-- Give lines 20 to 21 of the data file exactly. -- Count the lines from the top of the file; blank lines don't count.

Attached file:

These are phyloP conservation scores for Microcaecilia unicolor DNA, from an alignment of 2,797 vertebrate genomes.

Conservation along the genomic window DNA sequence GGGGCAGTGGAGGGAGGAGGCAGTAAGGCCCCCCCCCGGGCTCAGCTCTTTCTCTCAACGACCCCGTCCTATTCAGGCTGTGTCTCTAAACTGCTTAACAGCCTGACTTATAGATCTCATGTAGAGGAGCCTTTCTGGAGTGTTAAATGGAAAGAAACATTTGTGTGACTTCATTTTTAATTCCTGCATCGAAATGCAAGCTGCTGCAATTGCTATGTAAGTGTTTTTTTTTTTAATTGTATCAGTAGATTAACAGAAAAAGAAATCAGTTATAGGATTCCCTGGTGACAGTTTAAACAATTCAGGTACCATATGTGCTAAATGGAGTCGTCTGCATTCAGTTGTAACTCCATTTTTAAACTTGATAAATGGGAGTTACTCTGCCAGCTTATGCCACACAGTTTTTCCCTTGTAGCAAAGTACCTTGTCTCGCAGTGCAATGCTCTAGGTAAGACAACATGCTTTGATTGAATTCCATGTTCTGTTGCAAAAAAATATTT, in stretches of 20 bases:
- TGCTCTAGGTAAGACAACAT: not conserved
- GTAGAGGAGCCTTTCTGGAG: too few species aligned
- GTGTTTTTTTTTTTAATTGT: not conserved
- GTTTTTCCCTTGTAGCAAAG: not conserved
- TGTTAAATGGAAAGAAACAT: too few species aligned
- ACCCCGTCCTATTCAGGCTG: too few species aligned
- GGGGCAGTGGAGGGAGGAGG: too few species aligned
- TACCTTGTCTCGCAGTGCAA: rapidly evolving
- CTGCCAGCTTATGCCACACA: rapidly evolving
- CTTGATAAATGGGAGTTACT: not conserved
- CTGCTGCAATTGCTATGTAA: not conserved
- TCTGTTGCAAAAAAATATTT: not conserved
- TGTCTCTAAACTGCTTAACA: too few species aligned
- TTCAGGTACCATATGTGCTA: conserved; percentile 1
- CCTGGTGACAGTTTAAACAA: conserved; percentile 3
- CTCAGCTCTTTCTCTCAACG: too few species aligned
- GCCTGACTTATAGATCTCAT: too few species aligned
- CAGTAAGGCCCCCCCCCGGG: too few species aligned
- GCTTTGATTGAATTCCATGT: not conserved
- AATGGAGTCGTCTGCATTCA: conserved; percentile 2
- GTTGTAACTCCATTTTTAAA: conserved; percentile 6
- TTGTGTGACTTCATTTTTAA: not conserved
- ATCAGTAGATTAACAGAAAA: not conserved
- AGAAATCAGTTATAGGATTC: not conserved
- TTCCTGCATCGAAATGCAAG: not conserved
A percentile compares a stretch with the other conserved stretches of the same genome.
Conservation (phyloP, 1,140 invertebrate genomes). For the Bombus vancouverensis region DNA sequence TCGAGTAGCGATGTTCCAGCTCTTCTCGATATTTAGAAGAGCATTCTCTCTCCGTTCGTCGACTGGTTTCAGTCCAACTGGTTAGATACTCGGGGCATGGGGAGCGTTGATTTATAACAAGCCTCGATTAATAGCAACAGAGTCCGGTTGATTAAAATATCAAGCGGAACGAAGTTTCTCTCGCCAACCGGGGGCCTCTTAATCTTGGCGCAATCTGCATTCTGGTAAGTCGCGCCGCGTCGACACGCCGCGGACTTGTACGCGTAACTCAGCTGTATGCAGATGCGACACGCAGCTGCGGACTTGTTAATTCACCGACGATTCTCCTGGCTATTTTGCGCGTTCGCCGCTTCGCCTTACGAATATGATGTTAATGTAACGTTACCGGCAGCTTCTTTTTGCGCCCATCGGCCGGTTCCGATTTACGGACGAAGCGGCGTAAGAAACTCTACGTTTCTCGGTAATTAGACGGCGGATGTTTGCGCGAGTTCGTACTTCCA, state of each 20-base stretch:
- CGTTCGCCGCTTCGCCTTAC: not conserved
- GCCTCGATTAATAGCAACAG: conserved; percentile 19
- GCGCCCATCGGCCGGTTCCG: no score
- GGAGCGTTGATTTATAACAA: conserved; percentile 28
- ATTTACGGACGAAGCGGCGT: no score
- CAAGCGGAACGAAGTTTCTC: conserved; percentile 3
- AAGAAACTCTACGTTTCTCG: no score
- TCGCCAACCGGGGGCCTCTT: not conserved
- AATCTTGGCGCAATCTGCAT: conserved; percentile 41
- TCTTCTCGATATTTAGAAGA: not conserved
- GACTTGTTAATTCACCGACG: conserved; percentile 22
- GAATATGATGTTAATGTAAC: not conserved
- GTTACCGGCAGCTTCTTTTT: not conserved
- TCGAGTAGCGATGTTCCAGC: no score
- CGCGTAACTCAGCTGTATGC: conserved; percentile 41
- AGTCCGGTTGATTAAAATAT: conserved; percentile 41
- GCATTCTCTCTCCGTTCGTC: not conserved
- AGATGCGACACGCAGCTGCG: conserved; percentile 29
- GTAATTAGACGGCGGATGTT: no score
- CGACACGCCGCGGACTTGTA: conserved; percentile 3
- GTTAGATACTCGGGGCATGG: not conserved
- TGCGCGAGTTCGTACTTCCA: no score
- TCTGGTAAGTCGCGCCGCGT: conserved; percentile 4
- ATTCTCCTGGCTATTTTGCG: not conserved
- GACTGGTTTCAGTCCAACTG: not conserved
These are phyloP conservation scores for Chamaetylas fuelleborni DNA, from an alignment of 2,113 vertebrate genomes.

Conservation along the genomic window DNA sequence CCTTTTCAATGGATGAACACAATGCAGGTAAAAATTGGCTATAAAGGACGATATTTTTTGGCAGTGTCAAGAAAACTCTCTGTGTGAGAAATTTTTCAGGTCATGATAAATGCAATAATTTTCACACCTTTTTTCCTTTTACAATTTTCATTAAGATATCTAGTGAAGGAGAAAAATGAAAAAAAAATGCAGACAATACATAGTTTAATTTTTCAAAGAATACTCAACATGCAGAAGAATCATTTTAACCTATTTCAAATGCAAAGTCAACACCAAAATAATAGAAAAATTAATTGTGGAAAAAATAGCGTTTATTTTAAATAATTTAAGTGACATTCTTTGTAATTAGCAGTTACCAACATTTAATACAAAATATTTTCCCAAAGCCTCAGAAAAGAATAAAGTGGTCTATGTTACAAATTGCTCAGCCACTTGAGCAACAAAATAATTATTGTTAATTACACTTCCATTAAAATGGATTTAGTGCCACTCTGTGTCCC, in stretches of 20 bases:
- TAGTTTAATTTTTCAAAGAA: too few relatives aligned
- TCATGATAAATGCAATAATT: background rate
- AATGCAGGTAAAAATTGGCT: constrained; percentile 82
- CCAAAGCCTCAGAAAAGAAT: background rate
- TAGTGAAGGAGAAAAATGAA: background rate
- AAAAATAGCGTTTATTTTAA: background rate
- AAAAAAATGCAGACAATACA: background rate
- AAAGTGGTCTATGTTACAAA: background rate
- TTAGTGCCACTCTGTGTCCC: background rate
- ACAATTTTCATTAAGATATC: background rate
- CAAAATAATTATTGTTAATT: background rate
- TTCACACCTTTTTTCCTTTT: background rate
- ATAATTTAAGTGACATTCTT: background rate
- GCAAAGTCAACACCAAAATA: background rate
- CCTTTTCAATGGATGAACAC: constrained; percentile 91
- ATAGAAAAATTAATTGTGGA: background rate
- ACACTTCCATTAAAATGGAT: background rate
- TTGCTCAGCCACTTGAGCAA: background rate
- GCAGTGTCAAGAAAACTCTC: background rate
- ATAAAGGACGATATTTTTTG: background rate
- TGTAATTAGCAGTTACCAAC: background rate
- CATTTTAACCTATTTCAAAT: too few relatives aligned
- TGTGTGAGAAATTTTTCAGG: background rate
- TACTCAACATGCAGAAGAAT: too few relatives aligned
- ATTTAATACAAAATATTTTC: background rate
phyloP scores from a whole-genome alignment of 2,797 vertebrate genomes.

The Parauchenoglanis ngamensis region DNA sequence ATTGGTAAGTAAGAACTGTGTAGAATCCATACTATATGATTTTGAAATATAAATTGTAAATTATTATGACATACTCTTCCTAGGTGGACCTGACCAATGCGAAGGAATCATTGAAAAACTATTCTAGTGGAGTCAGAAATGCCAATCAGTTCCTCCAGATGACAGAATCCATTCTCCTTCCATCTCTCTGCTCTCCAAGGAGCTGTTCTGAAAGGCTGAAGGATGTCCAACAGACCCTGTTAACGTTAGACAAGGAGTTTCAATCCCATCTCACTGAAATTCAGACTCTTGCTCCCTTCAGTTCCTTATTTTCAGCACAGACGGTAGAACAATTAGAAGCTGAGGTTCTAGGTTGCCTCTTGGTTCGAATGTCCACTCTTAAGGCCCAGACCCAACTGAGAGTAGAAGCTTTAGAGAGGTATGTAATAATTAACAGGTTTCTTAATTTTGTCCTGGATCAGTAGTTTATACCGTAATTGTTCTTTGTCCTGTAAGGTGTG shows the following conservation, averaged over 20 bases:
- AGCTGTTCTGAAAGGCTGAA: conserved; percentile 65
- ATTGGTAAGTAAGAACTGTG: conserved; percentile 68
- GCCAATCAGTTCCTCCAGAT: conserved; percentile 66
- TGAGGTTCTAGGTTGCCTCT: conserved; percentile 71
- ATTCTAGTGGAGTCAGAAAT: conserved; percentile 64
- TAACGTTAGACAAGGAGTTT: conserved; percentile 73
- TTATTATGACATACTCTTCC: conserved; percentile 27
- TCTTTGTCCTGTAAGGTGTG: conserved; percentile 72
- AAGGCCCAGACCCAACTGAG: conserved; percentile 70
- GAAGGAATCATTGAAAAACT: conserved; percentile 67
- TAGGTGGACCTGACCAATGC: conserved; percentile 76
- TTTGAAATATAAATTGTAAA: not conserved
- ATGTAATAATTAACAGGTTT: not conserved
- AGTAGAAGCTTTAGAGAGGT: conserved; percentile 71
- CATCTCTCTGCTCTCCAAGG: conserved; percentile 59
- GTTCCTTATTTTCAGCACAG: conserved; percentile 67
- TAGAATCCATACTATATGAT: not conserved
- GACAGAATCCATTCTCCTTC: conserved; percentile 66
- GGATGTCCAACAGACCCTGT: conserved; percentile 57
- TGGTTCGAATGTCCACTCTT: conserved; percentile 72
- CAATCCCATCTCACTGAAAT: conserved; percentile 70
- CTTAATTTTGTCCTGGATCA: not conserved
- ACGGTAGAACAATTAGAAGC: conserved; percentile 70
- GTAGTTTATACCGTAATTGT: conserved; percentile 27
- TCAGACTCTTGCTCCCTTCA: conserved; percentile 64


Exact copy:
- CAGTAAGGCCCCCCCCCGGG: too few species aligned
- GCTTTGATTGAATTCCATGT: not conserved